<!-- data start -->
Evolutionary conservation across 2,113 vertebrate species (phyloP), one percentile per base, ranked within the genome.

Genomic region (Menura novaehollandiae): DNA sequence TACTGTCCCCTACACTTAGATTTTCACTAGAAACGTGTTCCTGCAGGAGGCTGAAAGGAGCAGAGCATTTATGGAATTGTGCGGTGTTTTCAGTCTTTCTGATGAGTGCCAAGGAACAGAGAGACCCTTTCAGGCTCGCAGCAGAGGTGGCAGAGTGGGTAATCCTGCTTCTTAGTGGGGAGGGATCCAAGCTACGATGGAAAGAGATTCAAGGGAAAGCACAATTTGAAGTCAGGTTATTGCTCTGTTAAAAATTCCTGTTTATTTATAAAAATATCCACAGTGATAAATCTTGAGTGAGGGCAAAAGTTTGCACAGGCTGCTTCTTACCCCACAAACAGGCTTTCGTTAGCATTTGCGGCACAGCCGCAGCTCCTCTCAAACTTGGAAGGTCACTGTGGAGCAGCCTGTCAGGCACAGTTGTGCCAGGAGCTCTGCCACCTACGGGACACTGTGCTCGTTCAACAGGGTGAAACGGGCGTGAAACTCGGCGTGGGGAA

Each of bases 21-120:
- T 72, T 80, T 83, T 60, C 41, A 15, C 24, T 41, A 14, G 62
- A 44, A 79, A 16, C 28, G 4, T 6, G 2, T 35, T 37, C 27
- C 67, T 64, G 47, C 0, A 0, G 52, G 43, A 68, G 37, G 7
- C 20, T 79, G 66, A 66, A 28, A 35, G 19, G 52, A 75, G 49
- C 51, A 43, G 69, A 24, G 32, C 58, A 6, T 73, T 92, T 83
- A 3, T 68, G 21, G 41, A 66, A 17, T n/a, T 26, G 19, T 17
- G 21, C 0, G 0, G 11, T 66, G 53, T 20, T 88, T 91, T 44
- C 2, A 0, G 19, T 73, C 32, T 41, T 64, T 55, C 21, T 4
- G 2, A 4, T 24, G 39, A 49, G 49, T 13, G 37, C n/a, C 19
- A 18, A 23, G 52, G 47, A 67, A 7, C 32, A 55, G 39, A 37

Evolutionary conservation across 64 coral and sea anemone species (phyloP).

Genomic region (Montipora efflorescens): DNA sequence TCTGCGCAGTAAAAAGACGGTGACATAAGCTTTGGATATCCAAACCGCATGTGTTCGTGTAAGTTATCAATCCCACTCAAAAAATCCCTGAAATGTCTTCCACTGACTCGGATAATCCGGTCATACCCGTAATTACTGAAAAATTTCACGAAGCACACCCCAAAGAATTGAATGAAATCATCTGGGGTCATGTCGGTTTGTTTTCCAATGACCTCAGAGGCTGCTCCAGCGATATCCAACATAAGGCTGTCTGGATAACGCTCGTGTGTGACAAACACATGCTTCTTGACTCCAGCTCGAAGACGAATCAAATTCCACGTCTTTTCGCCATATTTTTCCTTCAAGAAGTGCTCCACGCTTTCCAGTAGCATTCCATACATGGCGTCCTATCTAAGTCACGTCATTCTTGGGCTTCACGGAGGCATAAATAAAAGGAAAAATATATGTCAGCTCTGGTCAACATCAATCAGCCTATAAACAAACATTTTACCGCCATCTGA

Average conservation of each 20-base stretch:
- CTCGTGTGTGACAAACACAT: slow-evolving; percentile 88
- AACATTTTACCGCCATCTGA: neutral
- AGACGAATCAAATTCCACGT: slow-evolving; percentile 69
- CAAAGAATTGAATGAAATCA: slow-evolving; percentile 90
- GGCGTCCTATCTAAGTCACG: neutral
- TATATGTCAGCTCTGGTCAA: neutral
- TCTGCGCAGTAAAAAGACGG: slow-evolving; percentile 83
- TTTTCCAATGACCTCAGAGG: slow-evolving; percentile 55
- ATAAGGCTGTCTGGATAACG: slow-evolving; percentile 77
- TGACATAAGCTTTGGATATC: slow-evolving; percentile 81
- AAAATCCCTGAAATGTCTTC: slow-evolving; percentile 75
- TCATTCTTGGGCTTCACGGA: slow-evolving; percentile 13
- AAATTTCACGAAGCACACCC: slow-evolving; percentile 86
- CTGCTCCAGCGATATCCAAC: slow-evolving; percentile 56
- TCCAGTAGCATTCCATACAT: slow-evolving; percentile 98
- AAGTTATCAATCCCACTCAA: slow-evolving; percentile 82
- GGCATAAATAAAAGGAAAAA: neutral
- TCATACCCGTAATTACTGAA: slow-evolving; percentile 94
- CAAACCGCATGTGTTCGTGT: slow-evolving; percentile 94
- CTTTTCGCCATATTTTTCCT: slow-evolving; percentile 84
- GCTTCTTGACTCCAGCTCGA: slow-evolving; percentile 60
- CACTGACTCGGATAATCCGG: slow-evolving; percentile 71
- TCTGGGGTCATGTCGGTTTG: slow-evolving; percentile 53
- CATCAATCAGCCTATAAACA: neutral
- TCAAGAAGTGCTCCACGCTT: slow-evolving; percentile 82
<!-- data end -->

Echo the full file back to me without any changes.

Evolutionary conservation across 2,113 vertebrate species (phyloP), one percentile per base, ranked within the genome.

Genomic region (Menura novaehollandiae): DNA sequence TACTGTCCCCTACACTTAGATTTTCACTAGAAACGTGTTCCTGCAGGAGGCTGAAAGGAGCAGAGCATTTATGGAATTGTGCGGTGTTTTCAGTCTTTCTGATGAGTGCCAAGGAACAGAGAGACCCTTTCAGGCTCGCAGCAGAGGTGGCAGAGTGGGTAATCCTGCTTCTTAGTGGGGAGGGATCCAAGCTACGATGGAAAGAGATTCAAGGGAAAGCACAATTTGAAGTCAGGTTATTGCTCTGTTAAAAATTCCTGTTTATTTATAAAAATATCCACAGTGATAAATCTTGAGTGAGGGCAAAAGTTTGCACAGGCTGCTTCTTACCCCACAAACAGGCTTTCGTTAGCATTTGCGGCACAGCCGCAGCTCCTCTCAAACTTGGAAGGTCACTGTGGAGCAGCCTGTCAGGCACAGTTGTGCCAGGAGCTCTGCCACCTACGGGACACTGTGCTCGTTCAACAGGGTGAAACGGGCGTGAAACTCGGCGTGGGGAA

Each of bases 21-120:
- T 72, T 80, T 83, T 60, C 41, A 15, C 24, T 41, A 14, G 62
- A 44, A 79, A 16, C 28, G 4, T 6, G 2, T 35, T 37, C 27
- C 67, T 64, G 47, C 0, A 0, G 52, G 43, A 68, G 37, G 7
- C 20, T 79, G 66, A 66, A 28, A 35, G 19, G 52, A 75, G 49
- C 51, A 43, G 69, A 24, G 32, C 58, A 6, T 73, T 92, T 83
- A 3, T 68, G 21, G 41, A 66, A 17, T n/a, T 26, G 19, T 17
- G 21, C 0, G 0, G 11, T 66, G 53, T 20, T 88, T 91, T 44
- C 2, A 0, G 19, T 73, C 32, T 41, T 64, T 55, C 21, T 4
- G 2, A 4, T 24, G 39, A 49, G 49, T 13, G 37, C n/a, C 19
- A 18, A 23, G 52, G 47, A 67, A 7, C 32, A 55, G 39, A 37

Evolutionary conservation across 64 coral and sea anemone species (phyloP).

Genomic region (Montipora efflorescens): DNA sequence TCTGCGCAGTAAAAAGACGGTGACATAAGCTTTGGATATCCAAACCGCATGTGTTCGTGTAAGTTATCAATCCCACTCAAAAAATCCCTGAAATGTCTTCCACTGACTCGGATAATCCGGTCATACCCGTAATTACTGAAAAATTTCACGAAGCACACCCCAAAGAATTGAATGAAATCATCTGGGGTCATGTCGGTTTGTTTTCCAATGACCTCAGAGGCTGCTCCAGCGATATCCAACATAAGGCTGTCTGGATAACGCTCGTGTGTGACAAACACATGCTTCTTGACTCCAGCTCGAAGACGAATCAAATTCCACGTCTTTTCGCCATATTTTTCCTTCAAGAAGTGCTCCACGCTTTCCAGTAGCATTCCATACATGGCGTCCTATCTAAGTCACGTCATTCTTGGGCTTCACGGAGGCATAAATAAAAGGAAAAATATATGTCAGCTCTGGTCAACATCAATCAGCCTATAAACAAACATTTTACCGCCATCTGA

Average conservation of each 20-base stretch:
- CTCGTGTGTGACAAACACAT: slow-evolving; percentile 88
- AACATTTTACCGCCATCTGA: neutral
- AGACGAATCAAATTCCACGT: slow-evolving; percentile 69
- CAAAGAATTGAATGAAATCA: slow-evolving; percentile 90
- GGCGTCCTATCTAAGTCACG: neutral
- TATATGTCAGCTCTGGTCAA: neutral
- TCTGCGCAGTAAAAAGACGG: slow-evolving; percentile 83
- TTTTCCAATGACCTCAGAGG: slow-evolving; percentile 55
- ATAAGGCTGTCTGGATAACG: slow-evolving; percentile 77
- TGACATAAGCTTTGGATATC: slow-evolving; percentile 81
- AAAATCCCTGAAATGTCTTC: slow-evolving; percentile 75
- TCATTCTTGGGCTTCACGGA: slow-evolving; percentile 13
- AAATTTCACGAAGCACACCC: slow-evolving; percentile 86
- CTGCTCCAGCGATATCCAAC: slow-evolving; percentile 56
- TCCAGTAGCATTCCATACAT: slow-evolving; percentile 98
- AAGTTATCAATCCCACTCAA: slow-evolving; percentile 82
- GGCATAAATAAAAGGAAAAA: neutral
- TCATACCCGTAATTACTGAA: slow-evolving; percentile 94
- CAAACCGCATGTGTTCGTGT: slow-evolving; percentile 94
- CTTTTCGCCATATTTTTCCT: slow-evolving; percentile 84
- GCTTCTTGACTCCAGCTCGA: slow-evolving; percentile 60
- CACTGACTCGGATAATCCGG: slow-evolving; percentile 71
- TCTGGGGTCATGTCGGTTTG: slow-evolving; percentile 53
- CATCAATCAGCCTATAAACA: neutral
- TCAAGAAGTGCTCCACGCTT: slow-evolving; percentile 82